Opposition to wind turbines and farms is worldwide. Experts have insisted for years that they are not safe for humans or wildlife (see 1, 2). In fact, last year a French court ruled in favor of a couple who reportedly become sick after wind turbines were installed near their home. More recently an American wind energy company was sentenced and fined for causing the deaths of at least 150 eagles.
Wind energy company kills 150 eagles in US, pleads guilty
By MATTHEW BROWN
BILLINGS, Mont. (AP) — A wind energy company was sentenced to probation and ordered to pay more than $8 million in fines and restitution after at least 150 eagles were killed over the past decade at its wind farms in eight states, federal prosecutors said Wednesday.
NextEra Energy subsidiary ESI Energy pleaded guilty to three counts of violating the Migratory Bird Treaty Act during a Tuesday court appearance in Cheyenne, Wyoming. It was charged criminally in the deaths of nine eagles at three of its wind farms in Wyoming and New Mexico.
In addition to those deaths, ESI acknowledged the deaths of golden and bald eagles at 50 wind farms affiliated with ESI and NextEra since 2012. The birds died in eight states, prosecutors said: Wyoming, California, New Mexico, North Dakota, Colorado, Michigan, Arizona and Illinois.
The birds are killed when they fly into the blades of wind turbines. Some ESI turbines killed multiple eagles and because the carcasses are not always found, officials said the number killed was likely higher than the 150 birds cited by prosecutors in court documents.
NextEra’s plea deal comes amid a push by President Joe Biden for more renewable energy from wind, solar and other sources to help reduce climate changing emissions. It also follows a renewed commitment by federal wildlife officials under Biden to enforce protections for eagles and other birds under the Migratory Bird Treaty Act, after criminal prosecutions were halted under former President Donald Trump.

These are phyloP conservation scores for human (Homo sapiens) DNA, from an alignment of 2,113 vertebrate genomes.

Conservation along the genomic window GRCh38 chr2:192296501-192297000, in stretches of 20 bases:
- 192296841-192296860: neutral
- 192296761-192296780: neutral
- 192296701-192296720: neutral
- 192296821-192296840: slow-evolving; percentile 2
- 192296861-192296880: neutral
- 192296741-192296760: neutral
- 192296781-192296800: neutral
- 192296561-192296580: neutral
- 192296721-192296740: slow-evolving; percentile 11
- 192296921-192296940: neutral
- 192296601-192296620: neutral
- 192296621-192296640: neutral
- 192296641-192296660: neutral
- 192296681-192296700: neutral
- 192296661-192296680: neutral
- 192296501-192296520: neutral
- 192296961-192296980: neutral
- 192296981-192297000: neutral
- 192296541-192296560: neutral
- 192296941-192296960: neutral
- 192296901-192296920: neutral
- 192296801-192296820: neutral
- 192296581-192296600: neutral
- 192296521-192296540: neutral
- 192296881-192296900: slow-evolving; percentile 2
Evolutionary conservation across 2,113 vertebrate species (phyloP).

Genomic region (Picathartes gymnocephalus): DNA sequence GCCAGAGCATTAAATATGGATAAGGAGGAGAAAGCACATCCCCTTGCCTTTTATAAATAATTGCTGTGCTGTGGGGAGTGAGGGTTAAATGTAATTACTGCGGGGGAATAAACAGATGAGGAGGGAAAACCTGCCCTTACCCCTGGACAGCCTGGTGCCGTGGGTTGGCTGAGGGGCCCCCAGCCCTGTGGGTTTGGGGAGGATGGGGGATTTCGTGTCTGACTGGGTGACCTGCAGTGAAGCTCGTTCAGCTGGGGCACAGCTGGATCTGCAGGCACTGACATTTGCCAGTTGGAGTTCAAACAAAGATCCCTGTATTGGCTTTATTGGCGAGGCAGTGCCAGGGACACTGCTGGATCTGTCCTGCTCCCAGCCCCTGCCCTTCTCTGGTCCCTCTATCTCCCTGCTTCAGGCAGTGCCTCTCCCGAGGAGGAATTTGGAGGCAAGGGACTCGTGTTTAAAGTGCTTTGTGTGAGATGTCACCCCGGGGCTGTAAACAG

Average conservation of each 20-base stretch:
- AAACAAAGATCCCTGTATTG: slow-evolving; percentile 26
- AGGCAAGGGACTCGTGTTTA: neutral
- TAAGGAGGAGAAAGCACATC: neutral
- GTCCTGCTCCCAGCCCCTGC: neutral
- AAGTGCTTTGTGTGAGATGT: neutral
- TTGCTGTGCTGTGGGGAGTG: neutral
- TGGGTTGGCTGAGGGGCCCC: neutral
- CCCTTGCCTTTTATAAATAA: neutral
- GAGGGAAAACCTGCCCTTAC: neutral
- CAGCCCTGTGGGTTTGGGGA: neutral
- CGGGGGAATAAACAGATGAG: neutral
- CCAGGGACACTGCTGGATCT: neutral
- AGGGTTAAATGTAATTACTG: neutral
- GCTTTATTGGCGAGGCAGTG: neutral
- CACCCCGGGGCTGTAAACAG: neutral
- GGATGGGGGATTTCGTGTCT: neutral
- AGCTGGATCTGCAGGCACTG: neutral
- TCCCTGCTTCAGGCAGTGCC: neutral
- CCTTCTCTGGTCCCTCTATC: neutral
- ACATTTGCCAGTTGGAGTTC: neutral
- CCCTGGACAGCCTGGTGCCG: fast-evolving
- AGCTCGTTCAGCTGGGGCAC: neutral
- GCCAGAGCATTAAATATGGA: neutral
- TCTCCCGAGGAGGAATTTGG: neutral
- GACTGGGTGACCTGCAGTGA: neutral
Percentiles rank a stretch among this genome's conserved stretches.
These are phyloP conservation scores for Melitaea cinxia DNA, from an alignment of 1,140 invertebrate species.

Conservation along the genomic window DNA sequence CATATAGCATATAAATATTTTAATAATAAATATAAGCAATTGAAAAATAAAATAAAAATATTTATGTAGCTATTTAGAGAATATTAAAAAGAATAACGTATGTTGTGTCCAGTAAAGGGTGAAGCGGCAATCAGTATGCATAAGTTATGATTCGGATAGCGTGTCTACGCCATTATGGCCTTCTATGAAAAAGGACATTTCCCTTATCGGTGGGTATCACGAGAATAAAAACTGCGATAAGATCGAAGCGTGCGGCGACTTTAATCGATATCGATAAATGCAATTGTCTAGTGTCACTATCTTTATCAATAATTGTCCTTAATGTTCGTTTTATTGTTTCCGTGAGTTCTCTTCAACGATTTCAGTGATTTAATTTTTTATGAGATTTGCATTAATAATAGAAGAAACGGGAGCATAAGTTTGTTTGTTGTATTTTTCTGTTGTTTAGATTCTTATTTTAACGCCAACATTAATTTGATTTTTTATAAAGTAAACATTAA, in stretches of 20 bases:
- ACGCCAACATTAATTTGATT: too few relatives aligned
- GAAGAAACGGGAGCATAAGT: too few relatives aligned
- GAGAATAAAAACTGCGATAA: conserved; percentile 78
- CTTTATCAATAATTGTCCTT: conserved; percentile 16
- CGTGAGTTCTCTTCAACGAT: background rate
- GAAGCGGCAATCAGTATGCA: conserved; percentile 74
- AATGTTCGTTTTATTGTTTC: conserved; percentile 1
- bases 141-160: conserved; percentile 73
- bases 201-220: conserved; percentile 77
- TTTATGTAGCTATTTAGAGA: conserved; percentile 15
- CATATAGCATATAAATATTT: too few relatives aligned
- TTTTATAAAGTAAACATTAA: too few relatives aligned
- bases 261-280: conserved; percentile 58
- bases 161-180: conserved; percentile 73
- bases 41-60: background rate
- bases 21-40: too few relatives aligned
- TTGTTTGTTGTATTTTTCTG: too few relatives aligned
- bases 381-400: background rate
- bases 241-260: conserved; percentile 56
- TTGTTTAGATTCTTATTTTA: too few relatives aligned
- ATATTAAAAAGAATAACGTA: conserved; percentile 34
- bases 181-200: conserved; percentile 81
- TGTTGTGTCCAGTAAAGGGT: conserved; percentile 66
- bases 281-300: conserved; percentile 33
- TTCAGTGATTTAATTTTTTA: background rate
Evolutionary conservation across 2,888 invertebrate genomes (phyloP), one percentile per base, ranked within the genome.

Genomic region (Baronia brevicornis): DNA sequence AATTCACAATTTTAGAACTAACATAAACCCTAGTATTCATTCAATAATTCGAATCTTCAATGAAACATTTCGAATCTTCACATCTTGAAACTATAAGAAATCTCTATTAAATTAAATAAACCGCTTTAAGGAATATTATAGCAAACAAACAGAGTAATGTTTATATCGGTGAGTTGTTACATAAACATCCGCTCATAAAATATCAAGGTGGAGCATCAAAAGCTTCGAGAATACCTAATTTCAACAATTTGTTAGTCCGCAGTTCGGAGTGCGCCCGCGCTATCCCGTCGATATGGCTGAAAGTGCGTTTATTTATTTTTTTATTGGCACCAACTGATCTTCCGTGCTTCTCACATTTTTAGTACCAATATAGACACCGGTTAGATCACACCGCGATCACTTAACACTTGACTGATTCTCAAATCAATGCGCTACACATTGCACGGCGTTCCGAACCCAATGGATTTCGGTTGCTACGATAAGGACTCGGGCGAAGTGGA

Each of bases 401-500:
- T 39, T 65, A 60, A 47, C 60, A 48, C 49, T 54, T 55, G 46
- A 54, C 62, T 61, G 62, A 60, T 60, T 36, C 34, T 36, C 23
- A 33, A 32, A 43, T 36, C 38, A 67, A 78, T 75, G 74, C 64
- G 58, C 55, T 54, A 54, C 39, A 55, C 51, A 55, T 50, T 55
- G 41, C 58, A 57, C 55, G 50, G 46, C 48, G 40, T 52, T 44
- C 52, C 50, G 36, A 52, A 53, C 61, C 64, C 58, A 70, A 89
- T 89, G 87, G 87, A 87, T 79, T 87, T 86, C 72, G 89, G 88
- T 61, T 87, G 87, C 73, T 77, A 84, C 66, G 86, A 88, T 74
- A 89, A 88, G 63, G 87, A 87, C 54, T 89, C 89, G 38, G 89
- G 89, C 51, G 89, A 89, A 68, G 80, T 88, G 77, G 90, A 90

It’s illegal to kill or harm eagles under federal law.
The bald eagle — the U.S. national symbol — was removed from protection under the Endangered Species Act in 2007, following a dramatic recovery from widespread decimation due to harmful pesticides and other problems. Wildlife officials say more than 300,000 bald eagles now occupy the U.S., not including Alaska.
Golden eagles have not fared as well, with populations considered stable but under pressure from wind farms, collisions with vehicles, illegal shootings and poisoning from lead ammunition. There are an estimated 31,800 golden eagles in the Western U.S., according to a study released last week by leading eagle researchers from the U.S. Fish and Wildlife Service and other entities.
More than 2,000 golden eagles are killed annually due to human causes, or about 60% of all deaths, the researchers said. The study concluded that golden eagle deaths “will likely increase in the future” because of wind energy development and other human activities.
Companies historically have been able to avoid prosecution under the century-old Migratory Bird Treaty if they take steps to avoid bird deaths and seek permits for those that occur. ESI did not seek such a permit, authorities said.